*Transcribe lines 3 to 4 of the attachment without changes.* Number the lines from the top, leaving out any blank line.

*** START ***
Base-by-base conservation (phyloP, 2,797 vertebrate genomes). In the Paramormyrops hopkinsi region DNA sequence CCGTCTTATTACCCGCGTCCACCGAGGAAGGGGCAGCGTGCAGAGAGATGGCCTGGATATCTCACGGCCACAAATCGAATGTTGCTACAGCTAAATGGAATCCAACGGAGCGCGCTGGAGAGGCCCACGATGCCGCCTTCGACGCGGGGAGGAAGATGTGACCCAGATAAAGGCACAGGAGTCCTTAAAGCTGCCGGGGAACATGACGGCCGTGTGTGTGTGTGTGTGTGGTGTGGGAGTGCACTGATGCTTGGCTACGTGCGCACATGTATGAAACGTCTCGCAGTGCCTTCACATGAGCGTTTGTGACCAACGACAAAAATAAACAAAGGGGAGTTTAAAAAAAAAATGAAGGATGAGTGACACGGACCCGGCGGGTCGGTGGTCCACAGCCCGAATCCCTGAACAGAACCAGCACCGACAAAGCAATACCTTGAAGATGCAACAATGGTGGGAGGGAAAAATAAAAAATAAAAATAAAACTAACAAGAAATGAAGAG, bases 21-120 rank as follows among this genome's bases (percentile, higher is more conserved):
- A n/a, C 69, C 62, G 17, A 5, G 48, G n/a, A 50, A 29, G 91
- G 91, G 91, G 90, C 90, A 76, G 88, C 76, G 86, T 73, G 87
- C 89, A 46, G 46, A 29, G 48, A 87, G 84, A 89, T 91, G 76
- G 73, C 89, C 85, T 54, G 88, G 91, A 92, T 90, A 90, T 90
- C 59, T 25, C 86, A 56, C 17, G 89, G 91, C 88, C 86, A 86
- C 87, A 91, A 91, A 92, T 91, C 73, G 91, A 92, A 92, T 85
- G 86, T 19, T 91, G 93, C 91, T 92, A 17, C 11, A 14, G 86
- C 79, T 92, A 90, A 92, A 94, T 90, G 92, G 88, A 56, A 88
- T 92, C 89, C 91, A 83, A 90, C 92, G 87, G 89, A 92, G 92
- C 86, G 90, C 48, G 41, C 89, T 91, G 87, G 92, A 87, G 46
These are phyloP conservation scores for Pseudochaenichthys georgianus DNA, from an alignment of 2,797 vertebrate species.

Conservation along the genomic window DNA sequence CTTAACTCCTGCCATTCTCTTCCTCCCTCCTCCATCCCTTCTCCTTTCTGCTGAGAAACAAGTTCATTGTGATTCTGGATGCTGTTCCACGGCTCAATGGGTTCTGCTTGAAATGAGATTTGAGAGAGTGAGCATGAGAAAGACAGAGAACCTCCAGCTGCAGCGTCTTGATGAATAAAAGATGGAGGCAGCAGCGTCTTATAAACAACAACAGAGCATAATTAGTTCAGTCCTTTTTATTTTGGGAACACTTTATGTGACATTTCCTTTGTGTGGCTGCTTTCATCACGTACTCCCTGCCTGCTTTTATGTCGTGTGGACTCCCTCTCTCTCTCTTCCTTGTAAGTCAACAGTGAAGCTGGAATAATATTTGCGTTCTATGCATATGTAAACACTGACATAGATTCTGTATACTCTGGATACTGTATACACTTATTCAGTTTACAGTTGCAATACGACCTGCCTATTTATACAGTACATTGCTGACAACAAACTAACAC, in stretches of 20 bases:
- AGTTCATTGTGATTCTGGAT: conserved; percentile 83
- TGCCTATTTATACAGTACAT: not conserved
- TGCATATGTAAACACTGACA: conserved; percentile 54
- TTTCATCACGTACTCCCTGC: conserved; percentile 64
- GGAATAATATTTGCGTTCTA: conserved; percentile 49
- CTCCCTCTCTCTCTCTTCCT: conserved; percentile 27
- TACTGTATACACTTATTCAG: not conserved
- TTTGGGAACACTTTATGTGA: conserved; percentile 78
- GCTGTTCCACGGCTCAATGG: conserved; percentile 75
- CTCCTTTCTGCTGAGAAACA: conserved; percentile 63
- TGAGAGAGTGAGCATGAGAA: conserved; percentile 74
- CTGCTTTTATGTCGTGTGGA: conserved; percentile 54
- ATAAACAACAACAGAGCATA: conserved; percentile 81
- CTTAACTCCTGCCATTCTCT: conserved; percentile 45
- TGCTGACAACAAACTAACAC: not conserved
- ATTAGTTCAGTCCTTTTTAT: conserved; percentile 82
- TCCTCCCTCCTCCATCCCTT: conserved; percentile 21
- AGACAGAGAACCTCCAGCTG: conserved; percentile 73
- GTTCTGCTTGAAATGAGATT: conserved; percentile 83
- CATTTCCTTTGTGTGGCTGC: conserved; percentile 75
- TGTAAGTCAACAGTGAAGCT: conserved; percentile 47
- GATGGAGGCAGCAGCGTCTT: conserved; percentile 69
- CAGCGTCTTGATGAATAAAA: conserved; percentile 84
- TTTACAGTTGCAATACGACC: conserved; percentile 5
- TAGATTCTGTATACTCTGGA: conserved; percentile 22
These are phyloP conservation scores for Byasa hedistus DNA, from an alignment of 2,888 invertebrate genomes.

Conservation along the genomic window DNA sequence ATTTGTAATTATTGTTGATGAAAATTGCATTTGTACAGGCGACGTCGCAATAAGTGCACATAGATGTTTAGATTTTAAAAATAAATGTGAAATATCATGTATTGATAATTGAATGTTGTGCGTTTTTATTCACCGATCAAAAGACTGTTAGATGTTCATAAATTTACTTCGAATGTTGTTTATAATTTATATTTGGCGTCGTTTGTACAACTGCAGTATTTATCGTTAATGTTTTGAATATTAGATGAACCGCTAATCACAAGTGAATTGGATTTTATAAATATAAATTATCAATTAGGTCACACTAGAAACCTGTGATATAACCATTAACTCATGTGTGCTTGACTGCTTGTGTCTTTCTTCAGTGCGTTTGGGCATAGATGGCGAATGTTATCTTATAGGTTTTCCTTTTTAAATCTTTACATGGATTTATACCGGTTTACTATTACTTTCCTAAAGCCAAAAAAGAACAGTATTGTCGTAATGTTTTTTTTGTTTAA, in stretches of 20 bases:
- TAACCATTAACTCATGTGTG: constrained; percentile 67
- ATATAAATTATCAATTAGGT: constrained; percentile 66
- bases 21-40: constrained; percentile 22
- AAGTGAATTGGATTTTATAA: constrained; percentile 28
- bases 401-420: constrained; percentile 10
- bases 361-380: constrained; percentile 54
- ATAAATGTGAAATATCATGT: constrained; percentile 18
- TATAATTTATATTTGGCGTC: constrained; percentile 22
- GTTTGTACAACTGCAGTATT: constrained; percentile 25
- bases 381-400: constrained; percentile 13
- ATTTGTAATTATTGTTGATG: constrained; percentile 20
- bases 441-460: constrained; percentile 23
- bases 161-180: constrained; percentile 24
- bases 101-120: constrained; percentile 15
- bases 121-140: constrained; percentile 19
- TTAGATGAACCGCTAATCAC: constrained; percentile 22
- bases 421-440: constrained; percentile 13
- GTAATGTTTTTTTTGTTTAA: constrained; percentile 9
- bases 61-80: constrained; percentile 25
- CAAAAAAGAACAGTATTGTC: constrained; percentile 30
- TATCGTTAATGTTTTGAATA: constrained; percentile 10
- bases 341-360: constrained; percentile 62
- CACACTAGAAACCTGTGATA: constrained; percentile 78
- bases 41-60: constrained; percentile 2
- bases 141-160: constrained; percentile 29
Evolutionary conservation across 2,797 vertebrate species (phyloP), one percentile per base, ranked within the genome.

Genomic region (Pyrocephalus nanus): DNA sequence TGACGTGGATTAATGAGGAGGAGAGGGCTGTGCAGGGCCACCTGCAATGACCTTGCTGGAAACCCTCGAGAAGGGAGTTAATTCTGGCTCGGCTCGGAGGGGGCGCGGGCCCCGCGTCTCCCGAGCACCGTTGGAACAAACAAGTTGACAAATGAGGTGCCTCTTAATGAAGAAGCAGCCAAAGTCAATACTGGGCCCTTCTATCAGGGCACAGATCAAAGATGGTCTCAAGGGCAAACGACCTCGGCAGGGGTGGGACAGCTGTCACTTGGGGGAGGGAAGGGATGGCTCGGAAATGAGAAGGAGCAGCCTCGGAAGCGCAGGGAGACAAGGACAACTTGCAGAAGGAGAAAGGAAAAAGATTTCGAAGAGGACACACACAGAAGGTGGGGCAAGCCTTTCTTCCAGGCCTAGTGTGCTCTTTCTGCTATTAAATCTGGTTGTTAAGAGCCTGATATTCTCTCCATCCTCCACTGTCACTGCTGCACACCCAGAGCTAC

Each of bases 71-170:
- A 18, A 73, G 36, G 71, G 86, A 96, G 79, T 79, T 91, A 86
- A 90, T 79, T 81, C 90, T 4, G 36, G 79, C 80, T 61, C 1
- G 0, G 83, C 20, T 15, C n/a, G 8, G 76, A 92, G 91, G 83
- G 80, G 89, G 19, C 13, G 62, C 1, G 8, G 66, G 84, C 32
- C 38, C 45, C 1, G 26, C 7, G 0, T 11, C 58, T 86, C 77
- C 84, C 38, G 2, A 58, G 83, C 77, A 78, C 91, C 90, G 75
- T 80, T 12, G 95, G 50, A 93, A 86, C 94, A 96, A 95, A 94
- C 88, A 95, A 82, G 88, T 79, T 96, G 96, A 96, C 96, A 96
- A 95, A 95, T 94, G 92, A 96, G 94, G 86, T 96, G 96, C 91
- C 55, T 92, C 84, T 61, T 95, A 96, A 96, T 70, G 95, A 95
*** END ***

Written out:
- G 91, G 91, G 90, C 90, A 76, G 88, C 76, G 86, T 73, G 87
- C 89, A 46, G 46, A 29, G 48, A 87, G 84, A 89, T 91, G 76